U.N. Nuclear Chief: Deal Reached To Allow Inspectors Access To Suspected Iranian Nuclear Weapons Sites

Yukiya Amano and Saeed Jalili

In an announcement that could signal a breakthrough in resolving suspicions over Iran’s nuclear program, International Atomic Energy Agency (IAEA) Chief Yukiya Amano announced today that a deal has been reached allowing IAEA inspectors to restart a long-stalled probe into Iran’s nuclear facilities.

Amano, whose announcement comes a day before Iran and the P5+1 begin talks in Baghdad over Iran’s disputed uranium enrichment, is understood to have secured IAEA inspectors access to the Parchin military complex, where the agency believes Iran tested a nuclear weapon triggering device nine years. Iran has dismissed those claims and denied inspectors access, telling the IAEA that the military complex was sufficiently inspected by the agency in 2005.

Amano acknowledged that “some differences” remain with Iranian chief nuclear negotiator Saeed Jalili but that the “decision was made to conclude and sign the agreement.”

The agreement is likely to influence the upcoming negotiations in Baghdad at which Iran is expected to seek an easing of economic sanctions — including an embargo on oil deals starting July 1 and new banking restrictions.

Indeed, the new agreement, which is expected to allow inspectors access to previously closed off sites, may pressure the U.S. and other U.N. Security Council countries to offer some form of concessions in exchange for the new access to suspected nuclear sites.

The U.N. has called for a full suspension of Iranian uranium enrichment during the negotiation process but there is growing speculation that the P5+1 may accept low-uranium enrichment — under 20 percent — if inspectors are allowed access to all suspected sites.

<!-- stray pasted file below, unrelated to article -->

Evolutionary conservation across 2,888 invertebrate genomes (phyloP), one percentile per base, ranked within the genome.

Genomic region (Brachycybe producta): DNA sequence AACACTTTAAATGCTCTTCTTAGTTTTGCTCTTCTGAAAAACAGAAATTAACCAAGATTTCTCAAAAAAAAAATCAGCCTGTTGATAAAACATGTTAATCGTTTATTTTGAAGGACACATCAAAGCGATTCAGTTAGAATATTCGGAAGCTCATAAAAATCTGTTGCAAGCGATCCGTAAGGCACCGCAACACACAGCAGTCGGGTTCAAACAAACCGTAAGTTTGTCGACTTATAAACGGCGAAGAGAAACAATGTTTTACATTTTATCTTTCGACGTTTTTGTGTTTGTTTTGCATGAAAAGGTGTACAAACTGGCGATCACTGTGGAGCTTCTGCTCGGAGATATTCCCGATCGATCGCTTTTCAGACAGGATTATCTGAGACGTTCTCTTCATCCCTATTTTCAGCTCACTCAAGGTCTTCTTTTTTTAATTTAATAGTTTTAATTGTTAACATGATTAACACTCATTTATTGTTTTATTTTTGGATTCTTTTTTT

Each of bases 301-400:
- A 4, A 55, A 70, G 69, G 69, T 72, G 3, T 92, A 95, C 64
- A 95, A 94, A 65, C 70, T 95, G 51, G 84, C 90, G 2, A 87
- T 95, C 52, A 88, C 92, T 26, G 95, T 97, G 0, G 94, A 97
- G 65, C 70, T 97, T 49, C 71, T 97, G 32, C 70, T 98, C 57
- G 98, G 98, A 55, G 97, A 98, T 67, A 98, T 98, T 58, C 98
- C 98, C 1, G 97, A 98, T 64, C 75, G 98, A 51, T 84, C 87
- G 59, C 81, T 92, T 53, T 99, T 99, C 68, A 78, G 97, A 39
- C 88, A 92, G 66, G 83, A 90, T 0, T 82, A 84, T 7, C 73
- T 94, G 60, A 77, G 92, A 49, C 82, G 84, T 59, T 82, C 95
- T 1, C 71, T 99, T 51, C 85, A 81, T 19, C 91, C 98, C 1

The possibility of a brokered agreement in which IAEA inspectors gain access to all facilities and Western powers either postpone or cancel upcoming sanctions in exchange for Iran reducing its nuclear enrichment to under 20-percent could offer a face-saving outcome for both the Iranian government — which could claim victory for its domestic audience — and the U.S. and its allies.

However, Robert Wood, the U.S. envoy to the IAEA, expressed skepticism in a statement, saying Washington remained “concerned by the urgent obligation for Iran to take concrete steps to cooperate fully with the verification efforts of the IAEA, based on IAEA verification practices.”

While the U.S. and other Security Council member countries may be more open to a negotiated agreement, President Obama has committed to “preventing Iran from obtaining a nuclear weapon” and emphasized that it is “unacceptable for Iran to have a nuclear weapon.” IAEA inspectors have raised questions about possible dual-military-civilian use nuclear technologies but they have not concluded that Iran has decided to restart its nuclear weapons program after its suspension in 2003.